Turning Point at St. Francis Hospital (845-483-5100)
241 North Rd., Poughkeepsie
[email protected]
Services: adults, day rehab, day intensive

Treatment providers: inpatient only

Walter Hoving Home (845-424-3674)
P.O. Box 194, Garrison
Services: women only, long-term care

Phoenix House Academy (914-962-2491 / 212-831-1555)
3151 Stony Street, Shrub Oak
Services: adolescent rehab and high school

Treatment providers: outpatient only

Lexington Center for Recovery ( 914-666-6740)
24 Smith Ave. Mount Kisco
Services: children, adolescent, men and women’s day programs (845-225-2700 x102 or x104 (intake)
1808 Rte 6, Carmel
Services: men’s, women’s programs, school and community based prevention programs, co-occurring disorders group


Alcoholics Anonymous

Al-Anon (914-946-1748)

Al-Anon Teen

Narcotics Anonymous (

Naranon (800-477-6291 / 310-534-8188)
Meetings in Brewster and Yorktown Heights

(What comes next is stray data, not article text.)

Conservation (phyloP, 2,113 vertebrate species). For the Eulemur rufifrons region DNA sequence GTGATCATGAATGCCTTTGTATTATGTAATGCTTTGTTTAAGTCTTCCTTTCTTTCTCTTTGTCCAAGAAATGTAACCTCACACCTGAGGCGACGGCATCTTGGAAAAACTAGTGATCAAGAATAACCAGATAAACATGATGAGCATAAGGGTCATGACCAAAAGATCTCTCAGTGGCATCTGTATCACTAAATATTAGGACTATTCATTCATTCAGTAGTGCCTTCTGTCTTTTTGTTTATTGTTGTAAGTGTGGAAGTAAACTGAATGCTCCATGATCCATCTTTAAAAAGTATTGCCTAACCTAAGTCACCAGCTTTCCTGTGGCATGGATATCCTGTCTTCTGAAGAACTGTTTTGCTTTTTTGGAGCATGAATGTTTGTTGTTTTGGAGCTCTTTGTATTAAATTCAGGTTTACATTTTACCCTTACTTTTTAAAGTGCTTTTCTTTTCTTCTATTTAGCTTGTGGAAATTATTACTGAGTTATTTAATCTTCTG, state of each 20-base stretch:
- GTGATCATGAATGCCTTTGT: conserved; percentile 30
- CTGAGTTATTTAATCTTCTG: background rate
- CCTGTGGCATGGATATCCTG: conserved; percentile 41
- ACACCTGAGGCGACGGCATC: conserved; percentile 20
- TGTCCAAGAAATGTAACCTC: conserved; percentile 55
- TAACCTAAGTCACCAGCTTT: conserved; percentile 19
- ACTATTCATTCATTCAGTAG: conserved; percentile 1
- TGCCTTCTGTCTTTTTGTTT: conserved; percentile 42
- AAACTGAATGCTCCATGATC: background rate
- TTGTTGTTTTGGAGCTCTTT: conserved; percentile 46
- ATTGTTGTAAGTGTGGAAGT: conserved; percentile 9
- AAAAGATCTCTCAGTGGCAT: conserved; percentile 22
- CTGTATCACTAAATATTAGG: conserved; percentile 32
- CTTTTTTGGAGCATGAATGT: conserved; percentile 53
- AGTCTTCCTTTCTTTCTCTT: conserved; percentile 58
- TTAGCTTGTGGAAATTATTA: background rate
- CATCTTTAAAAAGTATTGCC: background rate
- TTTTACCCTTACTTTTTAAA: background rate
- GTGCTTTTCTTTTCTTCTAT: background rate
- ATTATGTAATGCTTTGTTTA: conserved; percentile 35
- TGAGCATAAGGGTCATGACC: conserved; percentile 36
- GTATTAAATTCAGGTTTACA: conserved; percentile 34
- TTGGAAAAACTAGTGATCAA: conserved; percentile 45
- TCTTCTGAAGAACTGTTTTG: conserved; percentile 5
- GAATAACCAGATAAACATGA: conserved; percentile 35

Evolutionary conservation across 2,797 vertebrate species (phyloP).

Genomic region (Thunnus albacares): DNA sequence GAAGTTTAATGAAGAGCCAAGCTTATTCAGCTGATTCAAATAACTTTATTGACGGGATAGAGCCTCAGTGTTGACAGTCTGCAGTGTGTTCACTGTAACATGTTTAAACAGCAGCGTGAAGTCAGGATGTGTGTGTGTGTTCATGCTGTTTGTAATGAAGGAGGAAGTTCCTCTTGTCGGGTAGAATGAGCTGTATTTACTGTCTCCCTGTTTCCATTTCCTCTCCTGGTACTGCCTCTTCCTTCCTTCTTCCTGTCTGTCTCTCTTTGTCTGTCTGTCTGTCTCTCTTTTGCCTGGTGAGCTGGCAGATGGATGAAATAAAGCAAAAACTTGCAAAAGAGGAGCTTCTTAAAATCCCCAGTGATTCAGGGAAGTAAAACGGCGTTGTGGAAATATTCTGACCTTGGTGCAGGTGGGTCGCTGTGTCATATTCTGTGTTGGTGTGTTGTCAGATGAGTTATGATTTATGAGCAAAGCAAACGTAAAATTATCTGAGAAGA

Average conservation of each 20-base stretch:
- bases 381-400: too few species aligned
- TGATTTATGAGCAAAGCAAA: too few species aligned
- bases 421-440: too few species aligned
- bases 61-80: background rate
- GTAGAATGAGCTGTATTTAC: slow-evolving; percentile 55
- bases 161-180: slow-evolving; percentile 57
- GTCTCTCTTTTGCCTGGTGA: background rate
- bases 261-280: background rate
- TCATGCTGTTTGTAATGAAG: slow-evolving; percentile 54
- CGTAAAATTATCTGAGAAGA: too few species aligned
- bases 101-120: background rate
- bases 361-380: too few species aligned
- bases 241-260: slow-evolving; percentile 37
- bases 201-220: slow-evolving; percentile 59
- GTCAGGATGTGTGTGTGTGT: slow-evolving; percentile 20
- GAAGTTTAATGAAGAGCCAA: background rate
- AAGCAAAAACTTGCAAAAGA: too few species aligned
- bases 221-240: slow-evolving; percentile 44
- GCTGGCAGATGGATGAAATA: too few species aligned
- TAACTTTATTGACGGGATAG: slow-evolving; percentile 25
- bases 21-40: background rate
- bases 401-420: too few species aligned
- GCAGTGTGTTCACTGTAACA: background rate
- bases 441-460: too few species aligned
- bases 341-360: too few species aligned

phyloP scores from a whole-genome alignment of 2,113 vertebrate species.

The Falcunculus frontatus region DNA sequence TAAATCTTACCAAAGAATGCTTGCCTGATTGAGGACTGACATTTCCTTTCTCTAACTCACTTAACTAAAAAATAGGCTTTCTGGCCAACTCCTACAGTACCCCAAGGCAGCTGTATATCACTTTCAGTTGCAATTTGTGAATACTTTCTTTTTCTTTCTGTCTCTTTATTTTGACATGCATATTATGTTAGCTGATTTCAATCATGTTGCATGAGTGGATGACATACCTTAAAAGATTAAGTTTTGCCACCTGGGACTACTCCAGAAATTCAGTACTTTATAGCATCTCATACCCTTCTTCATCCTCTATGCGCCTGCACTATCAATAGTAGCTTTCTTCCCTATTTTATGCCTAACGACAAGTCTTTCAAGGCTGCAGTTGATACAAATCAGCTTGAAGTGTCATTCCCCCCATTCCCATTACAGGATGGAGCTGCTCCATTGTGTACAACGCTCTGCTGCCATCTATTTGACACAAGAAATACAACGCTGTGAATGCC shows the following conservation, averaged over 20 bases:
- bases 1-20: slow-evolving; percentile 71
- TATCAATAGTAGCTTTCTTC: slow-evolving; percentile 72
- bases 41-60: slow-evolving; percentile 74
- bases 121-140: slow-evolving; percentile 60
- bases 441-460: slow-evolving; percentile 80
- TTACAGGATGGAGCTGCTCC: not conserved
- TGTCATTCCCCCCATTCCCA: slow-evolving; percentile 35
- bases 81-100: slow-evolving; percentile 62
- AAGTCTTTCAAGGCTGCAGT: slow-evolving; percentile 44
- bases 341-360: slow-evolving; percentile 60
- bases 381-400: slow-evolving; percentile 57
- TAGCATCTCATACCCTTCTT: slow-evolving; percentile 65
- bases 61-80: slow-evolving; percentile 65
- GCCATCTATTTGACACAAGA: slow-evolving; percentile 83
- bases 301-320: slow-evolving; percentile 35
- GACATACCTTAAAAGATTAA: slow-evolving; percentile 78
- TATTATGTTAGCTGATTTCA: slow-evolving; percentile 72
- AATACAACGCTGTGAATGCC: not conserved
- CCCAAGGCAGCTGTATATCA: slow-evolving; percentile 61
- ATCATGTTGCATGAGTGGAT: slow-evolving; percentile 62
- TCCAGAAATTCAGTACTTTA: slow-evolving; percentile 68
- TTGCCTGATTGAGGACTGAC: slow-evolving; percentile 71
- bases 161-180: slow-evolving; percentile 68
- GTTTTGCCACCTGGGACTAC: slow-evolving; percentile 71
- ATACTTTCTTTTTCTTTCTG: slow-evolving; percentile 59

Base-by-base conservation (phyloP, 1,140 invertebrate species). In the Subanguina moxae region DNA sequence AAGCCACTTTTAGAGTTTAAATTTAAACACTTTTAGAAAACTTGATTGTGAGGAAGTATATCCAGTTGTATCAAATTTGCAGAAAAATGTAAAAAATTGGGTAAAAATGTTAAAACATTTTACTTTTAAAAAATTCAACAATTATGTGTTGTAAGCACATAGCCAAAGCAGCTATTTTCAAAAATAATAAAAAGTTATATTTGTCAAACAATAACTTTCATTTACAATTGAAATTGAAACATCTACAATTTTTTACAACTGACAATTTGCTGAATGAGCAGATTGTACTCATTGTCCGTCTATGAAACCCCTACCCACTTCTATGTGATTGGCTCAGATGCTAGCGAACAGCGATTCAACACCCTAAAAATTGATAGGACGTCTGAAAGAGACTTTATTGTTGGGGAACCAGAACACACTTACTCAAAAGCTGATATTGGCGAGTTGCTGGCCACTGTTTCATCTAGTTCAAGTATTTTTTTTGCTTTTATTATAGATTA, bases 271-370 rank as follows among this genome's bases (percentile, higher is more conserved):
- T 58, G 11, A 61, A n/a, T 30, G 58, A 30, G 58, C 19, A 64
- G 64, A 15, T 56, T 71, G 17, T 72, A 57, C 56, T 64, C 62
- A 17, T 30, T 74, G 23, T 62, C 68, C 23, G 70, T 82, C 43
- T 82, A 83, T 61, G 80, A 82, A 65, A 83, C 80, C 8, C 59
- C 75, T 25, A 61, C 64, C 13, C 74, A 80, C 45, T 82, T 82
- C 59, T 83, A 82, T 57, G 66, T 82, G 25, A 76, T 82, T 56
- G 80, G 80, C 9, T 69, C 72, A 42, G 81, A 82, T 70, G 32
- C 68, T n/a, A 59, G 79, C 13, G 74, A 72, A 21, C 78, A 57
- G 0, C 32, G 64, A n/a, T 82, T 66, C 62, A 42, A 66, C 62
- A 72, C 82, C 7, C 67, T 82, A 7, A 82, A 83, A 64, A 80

To report drug-related Crimes

Putnam County Sheriff’s Drug Hotline (845-225-DRUG)
Tips can be left anonymously; details are important.

Putnam County Sheriff’s Department (845-225-4300)

New York State Police (845-279-6161)

Cold Spring Police Department (845-265-3407 or 845-265-9551)
85 Main St., Cold Spring

2 thoughts on “Part IV: Drug Addiction – Where to Turn for Help

  1. Thank you, Mike, for pulling all of this important information and contacts together in one place. This is a huge public service. Very well done.

  2. I’d like to thank Mike Turton for revealing a not-so-hidden situation. We all like to the other way when something does not directly impact us. Unfortunately, here is a situation that indirectly has consequences for all in the community. Kudos, Mike, for shedding a light.